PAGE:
The Influence of Inward Technology Transfers and International Entrepreneurial Orientation on the Export Performance of Egyptian SMEs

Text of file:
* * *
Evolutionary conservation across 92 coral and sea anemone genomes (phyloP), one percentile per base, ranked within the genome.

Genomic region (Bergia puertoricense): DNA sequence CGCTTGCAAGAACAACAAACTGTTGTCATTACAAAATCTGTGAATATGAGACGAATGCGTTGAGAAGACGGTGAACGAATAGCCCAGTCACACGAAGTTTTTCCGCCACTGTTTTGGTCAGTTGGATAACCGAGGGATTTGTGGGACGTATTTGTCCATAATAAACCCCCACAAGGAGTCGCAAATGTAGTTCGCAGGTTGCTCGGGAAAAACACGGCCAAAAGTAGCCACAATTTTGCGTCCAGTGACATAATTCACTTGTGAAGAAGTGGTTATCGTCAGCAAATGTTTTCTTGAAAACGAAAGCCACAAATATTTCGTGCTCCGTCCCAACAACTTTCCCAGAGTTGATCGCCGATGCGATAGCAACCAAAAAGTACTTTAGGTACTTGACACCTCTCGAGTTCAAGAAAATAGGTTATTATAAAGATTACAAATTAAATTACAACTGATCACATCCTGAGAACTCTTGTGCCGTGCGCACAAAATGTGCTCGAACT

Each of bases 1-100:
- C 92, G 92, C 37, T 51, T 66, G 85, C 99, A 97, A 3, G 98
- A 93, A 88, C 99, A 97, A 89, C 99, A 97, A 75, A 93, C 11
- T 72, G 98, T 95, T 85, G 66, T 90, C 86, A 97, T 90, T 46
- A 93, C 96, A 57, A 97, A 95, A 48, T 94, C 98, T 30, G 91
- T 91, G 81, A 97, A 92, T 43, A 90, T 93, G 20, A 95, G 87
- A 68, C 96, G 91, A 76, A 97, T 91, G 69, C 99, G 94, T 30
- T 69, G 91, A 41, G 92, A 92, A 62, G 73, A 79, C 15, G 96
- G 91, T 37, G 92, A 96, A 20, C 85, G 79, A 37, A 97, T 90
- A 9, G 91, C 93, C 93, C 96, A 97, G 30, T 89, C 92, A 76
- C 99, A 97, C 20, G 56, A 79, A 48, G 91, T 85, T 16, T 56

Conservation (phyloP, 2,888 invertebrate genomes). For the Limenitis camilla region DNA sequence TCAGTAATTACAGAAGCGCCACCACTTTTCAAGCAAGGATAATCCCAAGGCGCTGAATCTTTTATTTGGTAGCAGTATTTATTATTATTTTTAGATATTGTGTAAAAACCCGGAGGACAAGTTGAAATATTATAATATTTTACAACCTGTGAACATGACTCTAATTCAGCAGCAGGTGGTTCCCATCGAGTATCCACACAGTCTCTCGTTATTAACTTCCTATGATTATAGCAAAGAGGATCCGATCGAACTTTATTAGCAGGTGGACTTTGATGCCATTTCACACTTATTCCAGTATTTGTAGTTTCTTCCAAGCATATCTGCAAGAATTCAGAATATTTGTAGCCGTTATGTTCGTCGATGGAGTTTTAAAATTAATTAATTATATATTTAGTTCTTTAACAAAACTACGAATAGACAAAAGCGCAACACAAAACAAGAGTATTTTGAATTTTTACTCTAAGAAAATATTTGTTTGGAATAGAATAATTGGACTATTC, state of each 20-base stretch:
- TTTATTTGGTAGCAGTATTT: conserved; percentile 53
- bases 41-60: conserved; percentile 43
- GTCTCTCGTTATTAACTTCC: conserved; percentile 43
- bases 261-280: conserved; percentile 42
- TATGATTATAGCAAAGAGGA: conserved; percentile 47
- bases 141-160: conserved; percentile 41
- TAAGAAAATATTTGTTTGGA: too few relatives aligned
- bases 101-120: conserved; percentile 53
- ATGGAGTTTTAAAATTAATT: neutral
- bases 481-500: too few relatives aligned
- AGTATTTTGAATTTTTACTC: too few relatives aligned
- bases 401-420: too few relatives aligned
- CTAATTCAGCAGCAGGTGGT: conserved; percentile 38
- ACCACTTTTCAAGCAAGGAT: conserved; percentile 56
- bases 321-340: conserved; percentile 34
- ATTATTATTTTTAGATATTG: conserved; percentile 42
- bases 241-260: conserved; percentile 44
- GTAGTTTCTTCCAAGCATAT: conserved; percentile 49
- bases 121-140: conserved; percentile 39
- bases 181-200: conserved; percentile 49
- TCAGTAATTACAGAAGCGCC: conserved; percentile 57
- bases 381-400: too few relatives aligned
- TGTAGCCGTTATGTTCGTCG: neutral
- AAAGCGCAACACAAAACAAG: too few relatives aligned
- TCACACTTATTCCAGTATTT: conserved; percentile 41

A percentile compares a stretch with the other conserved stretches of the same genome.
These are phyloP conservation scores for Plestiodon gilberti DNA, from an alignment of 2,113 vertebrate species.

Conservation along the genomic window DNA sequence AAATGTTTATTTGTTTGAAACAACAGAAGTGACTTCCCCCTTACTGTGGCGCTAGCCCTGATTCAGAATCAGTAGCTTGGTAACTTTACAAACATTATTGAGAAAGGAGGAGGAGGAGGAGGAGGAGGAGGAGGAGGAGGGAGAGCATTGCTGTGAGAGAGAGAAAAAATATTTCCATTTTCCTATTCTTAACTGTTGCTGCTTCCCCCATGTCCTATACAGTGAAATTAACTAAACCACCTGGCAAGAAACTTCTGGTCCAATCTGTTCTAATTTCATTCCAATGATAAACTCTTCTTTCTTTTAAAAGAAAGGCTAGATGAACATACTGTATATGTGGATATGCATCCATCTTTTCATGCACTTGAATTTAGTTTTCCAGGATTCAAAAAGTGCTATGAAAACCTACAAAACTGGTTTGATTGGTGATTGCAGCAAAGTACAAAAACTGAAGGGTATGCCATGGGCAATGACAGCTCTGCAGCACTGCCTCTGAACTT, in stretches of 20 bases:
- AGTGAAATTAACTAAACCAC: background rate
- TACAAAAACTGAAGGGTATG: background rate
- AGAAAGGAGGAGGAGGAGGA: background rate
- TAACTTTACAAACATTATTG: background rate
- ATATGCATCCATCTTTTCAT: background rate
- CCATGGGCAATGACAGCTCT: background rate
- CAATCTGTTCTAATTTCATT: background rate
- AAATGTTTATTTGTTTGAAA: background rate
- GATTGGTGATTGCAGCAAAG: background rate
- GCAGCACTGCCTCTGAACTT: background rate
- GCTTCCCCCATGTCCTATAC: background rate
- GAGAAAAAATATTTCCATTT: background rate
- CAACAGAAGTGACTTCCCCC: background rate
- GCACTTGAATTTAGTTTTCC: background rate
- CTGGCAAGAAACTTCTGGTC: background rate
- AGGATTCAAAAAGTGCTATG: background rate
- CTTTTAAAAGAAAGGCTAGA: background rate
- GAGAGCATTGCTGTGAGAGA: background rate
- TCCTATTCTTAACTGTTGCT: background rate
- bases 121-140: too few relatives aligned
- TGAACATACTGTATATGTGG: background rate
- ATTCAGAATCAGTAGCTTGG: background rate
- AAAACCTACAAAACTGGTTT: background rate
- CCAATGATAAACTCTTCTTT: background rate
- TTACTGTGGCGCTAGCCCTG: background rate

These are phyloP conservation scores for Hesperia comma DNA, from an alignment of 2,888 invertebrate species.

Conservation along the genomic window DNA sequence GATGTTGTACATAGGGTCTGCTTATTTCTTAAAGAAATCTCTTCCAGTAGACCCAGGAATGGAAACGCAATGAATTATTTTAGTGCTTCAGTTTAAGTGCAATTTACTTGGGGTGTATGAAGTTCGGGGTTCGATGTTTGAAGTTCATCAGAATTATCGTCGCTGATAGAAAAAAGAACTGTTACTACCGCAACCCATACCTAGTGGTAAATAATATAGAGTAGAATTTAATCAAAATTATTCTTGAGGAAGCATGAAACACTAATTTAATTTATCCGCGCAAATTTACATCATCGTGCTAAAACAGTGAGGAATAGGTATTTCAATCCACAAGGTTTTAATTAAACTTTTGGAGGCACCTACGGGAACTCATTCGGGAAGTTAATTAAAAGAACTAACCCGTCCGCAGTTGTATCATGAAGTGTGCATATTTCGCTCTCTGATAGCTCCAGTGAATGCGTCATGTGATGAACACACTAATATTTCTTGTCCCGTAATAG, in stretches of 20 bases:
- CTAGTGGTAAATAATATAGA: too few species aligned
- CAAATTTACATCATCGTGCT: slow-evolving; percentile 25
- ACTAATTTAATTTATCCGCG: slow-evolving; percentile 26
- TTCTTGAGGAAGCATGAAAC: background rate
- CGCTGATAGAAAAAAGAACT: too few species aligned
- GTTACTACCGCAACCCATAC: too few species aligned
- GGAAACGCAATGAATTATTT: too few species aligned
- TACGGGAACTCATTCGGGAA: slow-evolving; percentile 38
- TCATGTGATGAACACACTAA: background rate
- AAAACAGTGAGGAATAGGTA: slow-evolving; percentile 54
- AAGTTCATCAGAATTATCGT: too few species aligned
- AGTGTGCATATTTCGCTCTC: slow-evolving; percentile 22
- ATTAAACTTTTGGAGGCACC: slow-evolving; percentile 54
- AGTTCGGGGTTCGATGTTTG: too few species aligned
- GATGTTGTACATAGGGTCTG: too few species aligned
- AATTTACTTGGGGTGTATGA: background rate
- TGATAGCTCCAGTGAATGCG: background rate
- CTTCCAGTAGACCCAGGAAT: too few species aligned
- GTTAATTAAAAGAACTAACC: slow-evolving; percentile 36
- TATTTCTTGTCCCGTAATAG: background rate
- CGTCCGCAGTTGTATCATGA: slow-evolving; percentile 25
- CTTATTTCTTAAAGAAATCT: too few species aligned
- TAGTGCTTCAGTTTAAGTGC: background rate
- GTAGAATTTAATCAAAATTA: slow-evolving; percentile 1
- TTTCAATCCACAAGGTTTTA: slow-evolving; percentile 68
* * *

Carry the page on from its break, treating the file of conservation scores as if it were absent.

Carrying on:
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This study examines the influence of inward technology transfers and international entrepreneurial orientation (IEO) on the export performance of small and medium-sized firms (SMEs). IEO and innovation are frequently cited as critical antecedents of export activities. Highly entrepreneurial and innovative firms seek to capitalize on their unique intellectual property by penetrating a niche global market quickly. Extant research primarily focuses on technology innovators, in countries well known for their technological advances and support of technology based start-ups. However, SMEs that do not have a technological niche also internationalize. This phenomenon is particularly prevalent in developing economies like Egypt, where horizontal flows of technology (the transfer of technology from one organization to another), especially from overseas companies, are more common than vertical transfers of technology (i.e., from researchers directly to organizations). The literature suggests that many SMEs, especially those in developing economies, rely on the horizontal inflow of technology to enhance their export potential. The hypothesis is that by importing technology, firms also develop an outward internationalization capability (OIC). A second hypothesis is that IEO contributes to creating such capability. The literature postulates that IEO is a dynamic capability that helps firms exploit and reconfigure their resources to pursue international opportunities. Thus, firms with a higher IEO are more likely to develop OIC than are their less entrepreneurially oriented counterparts. Also, firms with a higher IEO are more likely to be involved in inflow of technology processes than are their counterparts. Despite evidence of a link between innovation and export performance, there is a dearth of research examining how inward transfers of technology from other countries influence the development of capabilities and outward internationalization of firms. This research addresses this gap by using resource-based view of the firm, dynamic capabilities view, network theory, and the concept of entrepreneurial orientation, to develop an explanation of how inward transfers of foreign technology may influence the internationalization capability and export performance of firms. Hypotheses are tested in the context of horizontal transfers of foreign technology to SMEs located in Egypt. The research progressed in two stages. In the first stage, interviews with managers of firms having experience importing technology and with substantial export activity helped to identify and confirm relevant factors that comprise OIC. During the second stage, data on inflows of technology (IFT), IEO, OIC, and exports were collected from a sample of 214 SMEs by a survey. Research results identified capabilities that underlie the outward internationalization of SMEs, by developing an OIC scale. There are no measures for OIC in extant literature. Thus, this research contributes to the development of a valid and reliable measure of this construct. Findings support the hypothesis that IEO has a direct positive effect on export performance. The relationships between IEO and export performance is partially mediated by OIC. On the other hand, the relationship between inflows of technology and export performance is fully mediated by OIC, where this research found that IFT does not have a direct effect on export performance. The research results further suggest that the level of OIC development is mainly explained by IEO, but with some contribution from IFT. The research contributes to streams of literature in international business, international entrepreneurship and management of technology. In particular, it expands the understanding of linkages between inward internationalization (inward flow of technology) and outward internationalization (export activities). The linkage between inward and outward internationalization processes received limited attention in the literature, and such research is rarer still in the context of SMEs in developing economies. The research additionally investigates the influence of a 'firm's strategic orientation (IEO) on export performance. While IEO is suggested to have a direct effect on export performance, IEO is also suggested to be an antecedent of OIC, which in turn affects export performance. Studying the mediating effect of OIC contributes to clarifying the conflicting findings of previous studies that examined the impact of entrepreneurial behaviour on international performance. The results provide owners/managers of SMEs with guidance on how to lever technology transfers by building related capabilities. The research also provides SMEs with guidance on how to measure and assess their OIC, and understand how such capability can be built or enhanced. The results additionally clarify the role of a firm's strategic orientation (IEO) in the configuration of resources and the creation of capabilities. Finally, the research helps policy-makers structure export-support polices that explicitly take advantage of opportunities presented by technology imports.